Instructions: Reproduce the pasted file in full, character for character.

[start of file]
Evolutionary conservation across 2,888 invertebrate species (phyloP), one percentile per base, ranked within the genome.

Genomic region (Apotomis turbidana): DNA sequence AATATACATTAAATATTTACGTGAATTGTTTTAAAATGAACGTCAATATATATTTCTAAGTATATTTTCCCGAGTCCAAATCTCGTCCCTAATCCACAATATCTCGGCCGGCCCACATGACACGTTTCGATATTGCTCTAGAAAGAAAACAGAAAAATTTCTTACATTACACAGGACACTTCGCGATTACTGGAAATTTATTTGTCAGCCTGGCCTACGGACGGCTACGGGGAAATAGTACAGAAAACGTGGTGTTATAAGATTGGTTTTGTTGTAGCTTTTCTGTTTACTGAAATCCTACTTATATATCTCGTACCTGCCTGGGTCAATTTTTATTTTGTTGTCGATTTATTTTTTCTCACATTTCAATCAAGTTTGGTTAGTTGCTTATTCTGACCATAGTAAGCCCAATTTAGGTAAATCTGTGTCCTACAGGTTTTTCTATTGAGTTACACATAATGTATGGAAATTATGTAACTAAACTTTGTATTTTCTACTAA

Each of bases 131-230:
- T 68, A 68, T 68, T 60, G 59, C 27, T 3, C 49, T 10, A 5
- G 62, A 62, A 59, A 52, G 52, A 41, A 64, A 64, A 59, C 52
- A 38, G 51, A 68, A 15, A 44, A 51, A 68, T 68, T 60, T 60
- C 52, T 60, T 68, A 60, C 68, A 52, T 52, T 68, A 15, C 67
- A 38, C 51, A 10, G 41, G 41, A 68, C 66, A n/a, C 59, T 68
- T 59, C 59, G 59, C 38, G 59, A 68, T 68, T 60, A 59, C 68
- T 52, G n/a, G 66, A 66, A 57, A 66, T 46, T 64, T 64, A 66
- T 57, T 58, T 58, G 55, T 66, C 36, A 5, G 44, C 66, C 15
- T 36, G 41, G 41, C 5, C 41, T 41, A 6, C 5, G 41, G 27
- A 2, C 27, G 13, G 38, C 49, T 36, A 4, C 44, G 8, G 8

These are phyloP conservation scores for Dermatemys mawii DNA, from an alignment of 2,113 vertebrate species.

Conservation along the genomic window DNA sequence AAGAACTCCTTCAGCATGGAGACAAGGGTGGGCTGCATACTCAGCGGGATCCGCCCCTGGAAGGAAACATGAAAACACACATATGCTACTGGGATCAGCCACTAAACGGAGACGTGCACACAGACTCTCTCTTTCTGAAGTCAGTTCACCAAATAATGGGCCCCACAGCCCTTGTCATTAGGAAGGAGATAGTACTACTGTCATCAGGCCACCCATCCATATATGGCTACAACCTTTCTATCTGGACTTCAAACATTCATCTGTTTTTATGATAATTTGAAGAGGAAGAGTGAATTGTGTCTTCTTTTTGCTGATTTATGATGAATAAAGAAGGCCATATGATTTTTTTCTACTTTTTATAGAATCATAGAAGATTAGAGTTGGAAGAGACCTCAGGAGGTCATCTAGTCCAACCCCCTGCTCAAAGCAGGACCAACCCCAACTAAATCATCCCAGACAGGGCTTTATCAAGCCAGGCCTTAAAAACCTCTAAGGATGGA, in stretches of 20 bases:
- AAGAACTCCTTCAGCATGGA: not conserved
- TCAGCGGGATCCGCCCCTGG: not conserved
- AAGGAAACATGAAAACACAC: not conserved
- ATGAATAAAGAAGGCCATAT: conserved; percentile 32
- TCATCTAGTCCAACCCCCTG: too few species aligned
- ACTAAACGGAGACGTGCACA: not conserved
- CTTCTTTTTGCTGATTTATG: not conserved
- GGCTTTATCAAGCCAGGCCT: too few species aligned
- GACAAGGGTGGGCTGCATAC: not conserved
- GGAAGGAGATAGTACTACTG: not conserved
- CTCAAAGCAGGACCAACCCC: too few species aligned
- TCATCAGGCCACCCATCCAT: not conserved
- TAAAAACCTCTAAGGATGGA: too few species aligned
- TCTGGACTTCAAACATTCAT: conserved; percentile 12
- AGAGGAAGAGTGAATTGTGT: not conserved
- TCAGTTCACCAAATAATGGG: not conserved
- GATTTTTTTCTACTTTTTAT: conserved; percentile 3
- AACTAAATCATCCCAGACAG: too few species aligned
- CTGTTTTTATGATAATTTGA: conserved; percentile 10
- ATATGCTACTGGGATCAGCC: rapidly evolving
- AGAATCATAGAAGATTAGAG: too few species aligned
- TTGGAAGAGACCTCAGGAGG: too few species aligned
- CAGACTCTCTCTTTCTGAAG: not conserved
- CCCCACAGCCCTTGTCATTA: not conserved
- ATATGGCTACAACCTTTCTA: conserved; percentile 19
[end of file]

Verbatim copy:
Evolutionary conservation across 2,888 invertebrate species (phyloP), one percentile per base, ranked within the genome.

Genomic region (Apotomis turbidana): DNA sequence AATATACATTAAATATTTACGTGAATTGTTTTAAAATGAACGTCAATATATATTTCTAAGTATATTTTCCCGAGTCCAAATCTCGTCCCTAATCCACAATATCTCGGCCGGCCCACATGACACGTTTCGATATTGCTCTAGAAAGAAAACAGAAAAATTTCTTACATTACACAGGACACTTCGCGATTACTGGAAATTTATTTGTCAGCCTGGCCTACGGACGGCTACGGGGAAATAGTACAGAAAACGTGGTGTTATAAGATTGGTTTTGTTGTAGCTTTTCTGTTTACTGAAATCCTACTTATATATCTCGTACCTGCCTGGGTCAATTTTTATTTTGTTGTCGATTTATTTTTTCTCACATTTCAATCAAGTTTGGTTAGTTGCTTATTCTGACCATAGTAAGCCCAATTTAGGTAAATCTGTGTCCTACAGGTTTTTCTATTGAGTTACACATAATGTATGGAAATTATGTAACTAAACTTTGTATTTTCTACTAA

Each of bases 131-230:
- T 68, A 68, T 68, T 60, G 59, C 27, T 3, C 49, T 10, A 5
- G 62, A 62, A 59, A 52, G 52, A 41, A 64, A 64, A 59, C 52
- A 38, G 51, A 68, A 15, A 44, A 51, A 68, T 68, T 60, T 60
- C 52, T 60, T 68, A 60, C 68, A 52, T 52, T 68, A 15, C 67
- A 38, C 51, A 10, G 41, G 41, A 68, C 66, A n/a, C 59, T 68
- T 59, C 59, G 59, C 38, G 59, A 68, T 68, T 60, A 59, C 68
- T 52, G n/a, G 66, A 66, A 57, A 66, T 46, T 64, T 64, A 66
- T 57, T 58, T 58, G 55, T 66, C 36, A 5, G 44, C 66, C 15
- T 36, G 41, G 41, C 5, C 41, T 41, A 6, C 5, G 41, G 27
- A 2, C 27, G 13, G 38, C 49, T 36, A 4, C 44, G 8, G 8

These are phyloP conservation scores for Dermatemys mawii DNA, from an alignment of 2,113 vertebrate species.

Conservation along the genomic window DNA sequence AAGAACTCCTTCAGCATGGAGACAAGGGTGGGCTGCATACTCAGCGGGATCCGCCCCTGGAAGGAAACATGAAAACACACATATGCTACTGGGATCAGCCACTAAACGGAGACGTGCACACAGACTCTCTCTTTCTGAAGTCAGTTCACCAAATAATGGGCCCCACAGCCCTTGTCATTAGGAAGGAGATAGTACTACTGTCATCAGGCCACCCATCCATATATGGCTACAACCTTTCTATCTGGACTTCAAACATTCATCTGTTTTTATGATAATTTGAAGAGGAAGAGTGAATTGTGTCTTCTTTTTGCTGATTTATGATGAATAAAGAAGGCCATATGATTTTTTTCTACTTTTTATAGAATCATAGAAGATTAGAGTTGGAAGAGACCTCAGGAGGTCATCTAGTCCAACCCCCTGCTCAAAGCAGGACCAACCCCAACTAAATCATCCCAGACAGGGCTTTATCAAGCCAGGCCTTAAAAACCTCTAAGGATGGA, in stretches of 20 bases:
- AAGAACTCCTTCAGCATGGA: not conserved
- TCAGCGGGATCCGCCCCTGG: not conserved
- AAGGAAACATGAAAACACAC: not conserved
- ATGAATAAAGAAGGCCATAT: conserved; percentile 32
- TCATCTAGTCCAACCCCCTG: too few species aligned
- ACTAAACGGAGACGTGCACA: not conserved
- CTTCTTTTTGCTGATTTATG: not conserved
- GGCTTTATCAAGCCAGGCCT: too few species aligned
- GACAAGGGTGGGCTGCATAC: not conserved
- GGAAGGAGATAGTACTACTG: not conserved
- CTCAAAGCAGGACCAACCCC: too few species aligned
- TCATCAGGCCACCCATCCAT: not conserved
- TAAAAACCTCTAAGGATGGA: too few species aligned
- TCTGGACTTCAAACATTCAT: conserved; percentile 12
- AGAGGAAGAGTGAATTGTGT: not conserved
- TCAGTTCACCAAATAATGGG: not conserved
- GATTTTTTTCTACTTTTTAT: conserved; percentile 3
- AACTAAATCATCCCAGACAG: too few species aligned
- CTGTTTTTATGATAATTTGA: conserved; percentile 10
- ATATGCTACTGGGATCAGCC: rapidly evolving
- AGAATCATAGAAGATTAGAG: too few species aligned
- TTGGAAGAGACCTCAGGAGG: too few species aligned
- CAGACTCTCTCTTTCTGAAG: not conserved
- CCCCACAGCCCTTGTCATTA: not conserved
- ATATGGCTACAACCTTTCTA: conserved; percentile 19